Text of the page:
The University of Waterloo’s professor Ben Thompson has been awarded a $100,000 grant to continue his study into how non-invasive brain stimulation can help adults recover from visual disorders like amblyopia, also known as lazy eye.
Thompson tells Optical Prism that the one-year bridge funding will allow his team, which is working with Sun Yat-sen University, to collect preliminary data, using participants both with and without amblyopia, on the effect of the brain stimulation on a range of visual functions, including visual acuity and crowding.
The data collection process was to begin this fall.
“The results will help guide the design of a subsequent clinical trial,” he says.
“I am pleased and encouraged that the Canadian Institutes of Health Research chose to support this project. The funding brings us closer to achieving our goal of providing new treatment options for adults with amblyopia.”
Commonly known as “lazy eye,” amblyopia is a loss of vision that originates in the brain and is caused by abnormal visual experience during childhood. If a child develops an eye turn or one eye becomes long sighted, the brain begins to process information from the weaker eye incorrectly.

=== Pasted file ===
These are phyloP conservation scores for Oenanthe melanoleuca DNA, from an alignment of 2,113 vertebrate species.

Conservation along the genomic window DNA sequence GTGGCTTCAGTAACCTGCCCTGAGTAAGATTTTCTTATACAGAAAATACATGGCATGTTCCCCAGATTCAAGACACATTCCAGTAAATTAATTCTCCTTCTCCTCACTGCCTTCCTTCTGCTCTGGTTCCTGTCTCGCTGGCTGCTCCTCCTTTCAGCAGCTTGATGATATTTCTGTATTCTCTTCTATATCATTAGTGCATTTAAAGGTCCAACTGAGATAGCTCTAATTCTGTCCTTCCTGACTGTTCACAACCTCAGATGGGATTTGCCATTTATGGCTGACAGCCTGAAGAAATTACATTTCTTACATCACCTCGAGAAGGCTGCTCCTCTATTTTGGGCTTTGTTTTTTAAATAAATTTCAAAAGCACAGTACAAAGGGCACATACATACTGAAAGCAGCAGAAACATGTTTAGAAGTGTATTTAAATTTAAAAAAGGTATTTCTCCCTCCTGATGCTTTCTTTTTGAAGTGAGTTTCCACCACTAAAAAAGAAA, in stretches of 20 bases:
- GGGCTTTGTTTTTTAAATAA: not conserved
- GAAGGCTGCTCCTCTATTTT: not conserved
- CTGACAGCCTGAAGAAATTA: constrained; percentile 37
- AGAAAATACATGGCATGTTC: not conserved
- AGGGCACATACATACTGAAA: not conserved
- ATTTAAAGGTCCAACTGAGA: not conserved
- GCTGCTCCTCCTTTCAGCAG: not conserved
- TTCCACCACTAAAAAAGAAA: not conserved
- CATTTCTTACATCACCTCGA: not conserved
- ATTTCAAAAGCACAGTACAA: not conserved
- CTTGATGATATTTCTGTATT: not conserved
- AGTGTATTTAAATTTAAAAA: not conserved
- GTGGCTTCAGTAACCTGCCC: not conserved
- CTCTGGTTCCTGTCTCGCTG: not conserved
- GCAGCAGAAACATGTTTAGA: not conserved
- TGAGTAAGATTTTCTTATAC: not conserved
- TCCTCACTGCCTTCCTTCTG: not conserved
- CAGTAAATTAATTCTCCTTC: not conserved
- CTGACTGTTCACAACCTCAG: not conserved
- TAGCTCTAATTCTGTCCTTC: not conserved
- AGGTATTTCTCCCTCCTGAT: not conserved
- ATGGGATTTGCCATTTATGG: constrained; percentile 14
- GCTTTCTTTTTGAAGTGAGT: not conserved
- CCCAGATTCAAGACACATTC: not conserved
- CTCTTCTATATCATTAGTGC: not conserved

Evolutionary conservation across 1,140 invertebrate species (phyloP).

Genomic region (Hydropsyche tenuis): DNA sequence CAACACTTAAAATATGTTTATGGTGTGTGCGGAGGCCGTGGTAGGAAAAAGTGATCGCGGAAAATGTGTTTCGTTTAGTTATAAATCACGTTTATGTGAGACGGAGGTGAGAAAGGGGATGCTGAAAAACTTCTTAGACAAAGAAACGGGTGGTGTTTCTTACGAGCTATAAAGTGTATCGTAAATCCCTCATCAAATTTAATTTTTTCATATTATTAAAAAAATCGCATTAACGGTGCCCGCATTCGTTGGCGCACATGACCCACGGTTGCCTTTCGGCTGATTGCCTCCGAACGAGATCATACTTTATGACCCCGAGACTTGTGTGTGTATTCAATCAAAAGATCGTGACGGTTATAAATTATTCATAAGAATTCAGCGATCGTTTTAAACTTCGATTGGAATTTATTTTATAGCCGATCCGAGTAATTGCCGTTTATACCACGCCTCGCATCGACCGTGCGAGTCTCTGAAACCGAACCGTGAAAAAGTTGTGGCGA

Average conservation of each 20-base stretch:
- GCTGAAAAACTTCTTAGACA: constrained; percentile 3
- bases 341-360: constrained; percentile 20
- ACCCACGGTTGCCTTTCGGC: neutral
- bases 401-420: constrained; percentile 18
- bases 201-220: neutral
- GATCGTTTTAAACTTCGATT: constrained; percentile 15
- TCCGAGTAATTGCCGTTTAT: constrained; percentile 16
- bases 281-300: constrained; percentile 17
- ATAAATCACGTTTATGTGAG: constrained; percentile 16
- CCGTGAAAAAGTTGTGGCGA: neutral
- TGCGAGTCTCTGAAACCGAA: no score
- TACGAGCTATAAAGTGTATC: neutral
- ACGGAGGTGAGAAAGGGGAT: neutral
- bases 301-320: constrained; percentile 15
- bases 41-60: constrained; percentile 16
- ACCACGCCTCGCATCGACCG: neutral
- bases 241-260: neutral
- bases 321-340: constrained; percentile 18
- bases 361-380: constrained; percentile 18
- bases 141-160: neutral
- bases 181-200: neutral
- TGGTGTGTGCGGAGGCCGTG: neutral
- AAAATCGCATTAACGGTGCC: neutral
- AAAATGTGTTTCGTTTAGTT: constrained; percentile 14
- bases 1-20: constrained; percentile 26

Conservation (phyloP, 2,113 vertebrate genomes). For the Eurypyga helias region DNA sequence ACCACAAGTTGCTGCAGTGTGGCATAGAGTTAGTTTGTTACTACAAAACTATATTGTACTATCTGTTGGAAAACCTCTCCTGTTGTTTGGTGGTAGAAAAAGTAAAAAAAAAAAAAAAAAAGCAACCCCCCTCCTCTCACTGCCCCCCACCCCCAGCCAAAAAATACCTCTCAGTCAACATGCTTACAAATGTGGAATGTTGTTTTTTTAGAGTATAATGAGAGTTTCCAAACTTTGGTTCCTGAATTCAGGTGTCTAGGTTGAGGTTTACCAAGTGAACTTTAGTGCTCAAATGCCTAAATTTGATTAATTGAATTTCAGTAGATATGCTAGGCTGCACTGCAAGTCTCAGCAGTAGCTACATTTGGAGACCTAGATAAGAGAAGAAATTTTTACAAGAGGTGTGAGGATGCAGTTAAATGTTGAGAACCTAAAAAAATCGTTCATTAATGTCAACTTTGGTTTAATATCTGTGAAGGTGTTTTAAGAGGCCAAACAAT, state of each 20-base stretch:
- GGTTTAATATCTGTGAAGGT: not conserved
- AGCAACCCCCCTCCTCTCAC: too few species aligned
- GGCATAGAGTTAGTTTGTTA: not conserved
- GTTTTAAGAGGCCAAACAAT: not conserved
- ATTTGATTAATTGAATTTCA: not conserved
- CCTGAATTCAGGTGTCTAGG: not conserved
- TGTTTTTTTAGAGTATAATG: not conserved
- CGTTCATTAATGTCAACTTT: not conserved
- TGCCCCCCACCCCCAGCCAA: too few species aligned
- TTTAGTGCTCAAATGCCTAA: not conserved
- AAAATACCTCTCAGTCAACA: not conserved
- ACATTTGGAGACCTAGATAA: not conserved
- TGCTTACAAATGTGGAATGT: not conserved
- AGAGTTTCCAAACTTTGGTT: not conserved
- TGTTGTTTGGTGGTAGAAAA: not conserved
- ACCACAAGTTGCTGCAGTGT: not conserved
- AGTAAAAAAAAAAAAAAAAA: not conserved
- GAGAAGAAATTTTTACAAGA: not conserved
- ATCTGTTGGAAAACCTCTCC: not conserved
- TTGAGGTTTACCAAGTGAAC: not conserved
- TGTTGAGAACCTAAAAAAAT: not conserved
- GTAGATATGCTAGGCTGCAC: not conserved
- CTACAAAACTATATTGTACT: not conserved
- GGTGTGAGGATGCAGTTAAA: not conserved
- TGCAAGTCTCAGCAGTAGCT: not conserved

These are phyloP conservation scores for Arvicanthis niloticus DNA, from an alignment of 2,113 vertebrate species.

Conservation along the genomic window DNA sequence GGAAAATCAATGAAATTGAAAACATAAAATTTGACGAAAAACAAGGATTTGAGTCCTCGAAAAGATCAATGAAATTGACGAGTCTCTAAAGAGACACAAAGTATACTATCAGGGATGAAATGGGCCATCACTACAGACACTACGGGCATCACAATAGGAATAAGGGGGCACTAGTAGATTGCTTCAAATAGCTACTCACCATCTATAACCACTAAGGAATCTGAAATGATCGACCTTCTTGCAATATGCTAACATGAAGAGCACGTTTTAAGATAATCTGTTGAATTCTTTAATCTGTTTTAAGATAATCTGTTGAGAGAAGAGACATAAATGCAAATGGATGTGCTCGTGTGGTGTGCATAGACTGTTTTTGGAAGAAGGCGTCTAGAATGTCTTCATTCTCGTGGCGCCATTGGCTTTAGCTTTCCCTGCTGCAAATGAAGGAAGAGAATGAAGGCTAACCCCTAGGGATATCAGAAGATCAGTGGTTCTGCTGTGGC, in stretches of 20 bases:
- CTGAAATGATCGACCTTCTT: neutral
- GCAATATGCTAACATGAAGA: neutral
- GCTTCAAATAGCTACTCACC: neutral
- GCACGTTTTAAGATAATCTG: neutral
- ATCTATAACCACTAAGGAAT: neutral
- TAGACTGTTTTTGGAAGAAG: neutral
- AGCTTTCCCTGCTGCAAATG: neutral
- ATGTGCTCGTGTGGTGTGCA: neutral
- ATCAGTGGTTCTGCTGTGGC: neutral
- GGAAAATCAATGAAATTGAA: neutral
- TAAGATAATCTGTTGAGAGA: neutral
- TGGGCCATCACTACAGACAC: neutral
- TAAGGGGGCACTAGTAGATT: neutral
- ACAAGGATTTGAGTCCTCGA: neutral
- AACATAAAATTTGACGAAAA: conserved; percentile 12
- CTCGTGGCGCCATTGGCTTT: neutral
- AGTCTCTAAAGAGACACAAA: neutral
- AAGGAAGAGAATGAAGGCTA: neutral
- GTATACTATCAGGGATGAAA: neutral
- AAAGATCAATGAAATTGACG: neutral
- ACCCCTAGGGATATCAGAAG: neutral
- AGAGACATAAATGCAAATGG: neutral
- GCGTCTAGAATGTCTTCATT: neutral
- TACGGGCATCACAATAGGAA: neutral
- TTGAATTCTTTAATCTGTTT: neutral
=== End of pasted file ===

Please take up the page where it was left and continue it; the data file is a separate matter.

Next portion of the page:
Once amblyopia has developed, even after the issue in the eye is corrected, the vision loss remains until the issue in the brain is fixed.
Treating amblyopia in children typically involves wearing an eye patch over their stronger eye to allow the brain to relearn use of the lazy eye.
But, according to the School of Optometry and Vision Science, reprogramming adult brains that have long passed out of the critical development period has proven more difficult.
“With currently no widely accepted treatment options for adults, amblyopia increases a patient’s lifetime risk for legal blindness by 50 percent.”
Thompson has discovered that non-invasive transcranial direct current stimulation, a form of low-voltage electrical current, can be effective in temporarily boosting the brain’s response to visual stimulation.
Their initial findings were published in scientific reports in 2016.